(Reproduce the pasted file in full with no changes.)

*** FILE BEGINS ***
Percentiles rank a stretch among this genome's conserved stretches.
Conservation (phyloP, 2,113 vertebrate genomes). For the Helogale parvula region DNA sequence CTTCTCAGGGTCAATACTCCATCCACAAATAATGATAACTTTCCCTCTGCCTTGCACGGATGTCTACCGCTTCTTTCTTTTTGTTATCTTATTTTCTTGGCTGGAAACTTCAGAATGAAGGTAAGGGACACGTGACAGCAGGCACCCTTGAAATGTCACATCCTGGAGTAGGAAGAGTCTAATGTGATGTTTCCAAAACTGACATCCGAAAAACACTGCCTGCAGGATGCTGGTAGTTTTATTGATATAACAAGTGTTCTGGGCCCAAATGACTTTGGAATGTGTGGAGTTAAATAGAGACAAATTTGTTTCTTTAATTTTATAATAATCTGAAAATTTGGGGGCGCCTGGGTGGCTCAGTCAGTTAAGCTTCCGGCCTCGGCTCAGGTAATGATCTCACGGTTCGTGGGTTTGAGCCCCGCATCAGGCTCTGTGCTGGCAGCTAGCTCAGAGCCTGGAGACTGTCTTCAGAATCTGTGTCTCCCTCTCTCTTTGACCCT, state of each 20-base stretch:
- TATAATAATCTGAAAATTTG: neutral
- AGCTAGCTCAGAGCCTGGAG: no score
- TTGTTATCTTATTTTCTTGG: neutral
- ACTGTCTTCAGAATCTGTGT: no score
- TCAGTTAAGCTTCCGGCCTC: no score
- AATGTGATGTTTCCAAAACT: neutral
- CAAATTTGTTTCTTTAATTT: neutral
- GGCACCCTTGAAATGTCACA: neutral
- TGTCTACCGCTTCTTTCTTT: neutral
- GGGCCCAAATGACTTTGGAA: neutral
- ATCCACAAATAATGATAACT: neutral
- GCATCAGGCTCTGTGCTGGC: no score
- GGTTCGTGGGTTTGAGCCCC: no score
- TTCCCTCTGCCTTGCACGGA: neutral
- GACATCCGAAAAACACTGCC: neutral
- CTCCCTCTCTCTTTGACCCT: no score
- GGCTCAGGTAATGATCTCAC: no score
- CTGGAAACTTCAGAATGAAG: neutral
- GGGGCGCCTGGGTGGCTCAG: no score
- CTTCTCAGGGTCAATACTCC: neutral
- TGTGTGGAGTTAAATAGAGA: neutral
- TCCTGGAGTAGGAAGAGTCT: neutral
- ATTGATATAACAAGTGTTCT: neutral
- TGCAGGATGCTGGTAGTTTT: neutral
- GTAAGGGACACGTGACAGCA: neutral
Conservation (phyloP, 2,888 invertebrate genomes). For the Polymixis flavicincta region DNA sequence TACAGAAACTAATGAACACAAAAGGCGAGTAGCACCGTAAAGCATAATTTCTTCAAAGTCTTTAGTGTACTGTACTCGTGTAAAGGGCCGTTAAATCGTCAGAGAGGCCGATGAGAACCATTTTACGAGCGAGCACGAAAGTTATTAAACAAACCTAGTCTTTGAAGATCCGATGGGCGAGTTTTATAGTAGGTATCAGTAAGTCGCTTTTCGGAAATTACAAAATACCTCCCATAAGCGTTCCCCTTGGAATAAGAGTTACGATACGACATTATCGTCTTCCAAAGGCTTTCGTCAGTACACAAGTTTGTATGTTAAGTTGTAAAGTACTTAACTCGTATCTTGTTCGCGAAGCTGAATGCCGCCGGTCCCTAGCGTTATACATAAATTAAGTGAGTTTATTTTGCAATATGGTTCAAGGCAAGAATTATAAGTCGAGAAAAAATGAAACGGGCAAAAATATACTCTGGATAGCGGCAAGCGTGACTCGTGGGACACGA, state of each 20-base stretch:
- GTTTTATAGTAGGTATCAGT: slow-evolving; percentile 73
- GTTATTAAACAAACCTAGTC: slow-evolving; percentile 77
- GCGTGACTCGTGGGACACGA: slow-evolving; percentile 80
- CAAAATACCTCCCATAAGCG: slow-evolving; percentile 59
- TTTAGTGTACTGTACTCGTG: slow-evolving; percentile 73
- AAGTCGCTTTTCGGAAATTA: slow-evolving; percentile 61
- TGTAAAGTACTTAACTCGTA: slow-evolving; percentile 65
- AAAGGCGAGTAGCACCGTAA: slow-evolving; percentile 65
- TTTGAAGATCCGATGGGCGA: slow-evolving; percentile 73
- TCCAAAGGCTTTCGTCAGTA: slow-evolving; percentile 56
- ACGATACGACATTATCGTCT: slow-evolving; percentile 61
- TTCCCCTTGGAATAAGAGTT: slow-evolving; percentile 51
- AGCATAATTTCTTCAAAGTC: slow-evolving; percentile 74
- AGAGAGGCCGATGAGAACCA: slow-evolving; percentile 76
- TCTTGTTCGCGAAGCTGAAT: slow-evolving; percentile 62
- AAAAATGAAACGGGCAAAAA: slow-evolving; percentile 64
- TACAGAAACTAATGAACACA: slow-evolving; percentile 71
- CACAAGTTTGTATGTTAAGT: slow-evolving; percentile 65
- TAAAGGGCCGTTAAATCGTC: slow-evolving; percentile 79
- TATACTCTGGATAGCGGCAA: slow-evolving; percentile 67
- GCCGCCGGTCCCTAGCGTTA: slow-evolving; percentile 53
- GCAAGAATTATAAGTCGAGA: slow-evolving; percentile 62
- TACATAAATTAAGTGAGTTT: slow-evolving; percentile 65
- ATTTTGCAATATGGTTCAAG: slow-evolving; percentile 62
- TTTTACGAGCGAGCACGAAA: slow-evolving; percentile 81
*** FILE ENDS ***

Percentiles rank a stretch among this genome's conserved stretches.
Conservation (phyloP, 2,113 vertebrate genomes). For the Helogale parvula region DNA sequence CTTCTCAGGGTCAATACTCCATCCACAAATAATGATAACTTTCCCTCTGCCTTGCACGGATGTCTACCGCTTCTTTCTTTTTGTTATCTTATTTTCTTGGCTGGAAACTTCAGAATGAAGGTAAGGGACACGTGACAGCAGGCACCCTTGAAATGTCACATCCTGGAGTAGGAAGAGTCTAATGTGATGTTTCCAAAACTGACATCCGAAAAACACTGCCTGCAGGATGCTGGTAGTTTTATTGATATAACAAGTGTTCTGGGCCCAAATGACTTTGGAATGTGTGGAGTTAAATAGAGACAAATTTGTTTCTTTAATTTTATAATAATCTGAAAATTTGGGGGCGCCTGGGTGGCTCAGTCAGTTAAGCTTCCGGCCTCGGCTCAGGTAATGATCTCACGGTTCGTGGGTTTGAGCCCCGCATCAGGCTCTGTGCTGGCAGCTAGCTCAGAGCCTGGAGACTGTCTTCAGAATCTGTGTCTCCCTCTCTCTTTGACCCT, state of each 20-base stretch:
- TATAATAATCTGAAAATTTG: neutral
- AGCTAGCTCAGAGCCTGGAG: no score
- TTGTTATCTTATTTTCTTGG: neutral
- ACTGTCTTCAGAATCTGTGT: no score
- TCAGTTAAGCTTCCGGCCTC: no score
- AATGTGATGTTTCCAAAACT: neutral
- CAAATTTGTTTCTTTAATTT: neutral
- GGCACCCTTGAAATGTCACA: neutral
- TGTCTACCGCTTCTTTCTTT: neutral
- GGGCCCAAATGACTTTGGAA: neutral
- ATCCACAAATAATGATAACT: neutral
- GCATCAGGCTCTGTGCTGGC: no score
- GGTTCGTGGGTTTGAGCCCC: no score
- TTCCCTCTGCCTTGCACGGA: neutral
- GACATCCGAAAAACACTGCC: neutral
- CTCCCTCTCTCTTTGACCCT: no score
- GGCTCAGGTAATGATCTCAC: no score
- CTGGAAACTTCAGAATGAAG: neutral
- GGGGCGCCTGGGTGGCTCAG: no score
- CTTCTCAGGGTCAATACTCC: neutral
- TGTGTGGAGTTAAATAGAGA: neutral
- TCCTGGAGTAGGAAGAGTCT: neutral
- ATTGATATAACAAGTGTTCT: neutral
- TGCAGGATGCTGGTAGTTTT: neutral
- GTAAGGGACACGTGACAGCA: neutral
Conservation (phyloP, 2,888 invertebrate genomes). For the Polymixis flavicincta region DNA sequence TACAGAAACTAATGAACACAAAAGGCGAGTAGCACCGTAAAGCATAATTTCTTCAAAGTCTTTAGTGTACTGTACTCGTGTAAAGGGCCGTTAAATCGTCAGAGAGGCCGATGAGAACCATTTTACGAGCGAGCACGAAAGTTATTAAACAAACCTAGTCTTTGAAGATCCGATGGGCGAGTTTTATAGTAGGTATCAGTAAGTCGCTTTTCGGAAATTACAAAATACCTCCCATAAGCGTTCCCCTTGGAATAAGAGTTACGATACGACATTATCGTCTTCCAAAGGCTTTCGTCAGTACACAAGTTTGTATGTTAAGTTGTAAAGTACTTAACTCGTATCTTGTTCGCGAAGCTGAATGCCGCCGGTCCCTAGCGTTATACATAAATTAAGTGAGTTTATTTTGCAATATGGTTCAAGGCAAGAATTATAAGTCGAGAAAAAATGAAACGGGCAAAAATATACTCTGGATAGCGGCAAGCGTGACTCGTGGGACACGA, state of each 20-base stretch:
- GTTTTATAGTAGGTATCAGT: slow-evolving; percentile 73
- GTTATTAAACAAACCTAGTC: slow-evolving; percentile 77
- GCGTGACTCGTGGGACACGA: slow-evolving; percentile 80
- CAAAATACCTCCCATAAGCG: slow-evolving; percentile 59
- TTTAGTGTACTGTACTCGTG: slow-evolving; percentile 73
- AAGTCGCTTTTCGGAAATTA: slow-evolving; percentile 61
- TGTAAAGTACTTAACTCGTA: slow-evolving; percentile 65
- AAAGGCGAGTAGCACCGTAA: slow-evolving; percentile 65
- TTTGAAGATCCGATGGGCGA: slow-evolving; percentile 73
- TCCAAAGGCTTTCGTCAGTA: slow-evolving; percentile 56
- ACGATACGACATTATCGTCT: slow-evolving; percentile 61
- TTCCCCTTGGAATAAGAGTT: slow-evolving; percentile 51
- AGCATAATTTCTTCAAAGTC: slow-evolving; percentile 74
- AGAGAGGCCGATGAGAACCA: slow-evolving; percentile 76
- TCTTGTTCGCGAAGCTGAAT: slow-evolving; percentile 62
- AAAAATGAAACGGGCAAAAA: slow-evolving; percentile 64
- TACAGAAACTAATGAACACA: slow-evolving; percentile 71
- CACAAGTTTGTATGTTAAGT: slow-evolving; percentile 65
- TAAAGGGCCGTTAAATCGTC: slow-evolving; percentile 79
- TATACTCTGGATAGCGGCAA: slow-evolving; percentile 67
- GCCGCCGGTCCCTAGCGTTA: slow-evolving; percentile 53
- GCAAGAATTATAAGTCGAGA: slow-evolving; percentile 62
- TACATAAATTAAGTGAGTTT: slow-evolving; percentile 65
- ATTTTGCAATATGGTTCAAG: slow-evolving; percentile 62
- TTTTACGAGCGAGCACGAAA: slow-evolving; percentile 81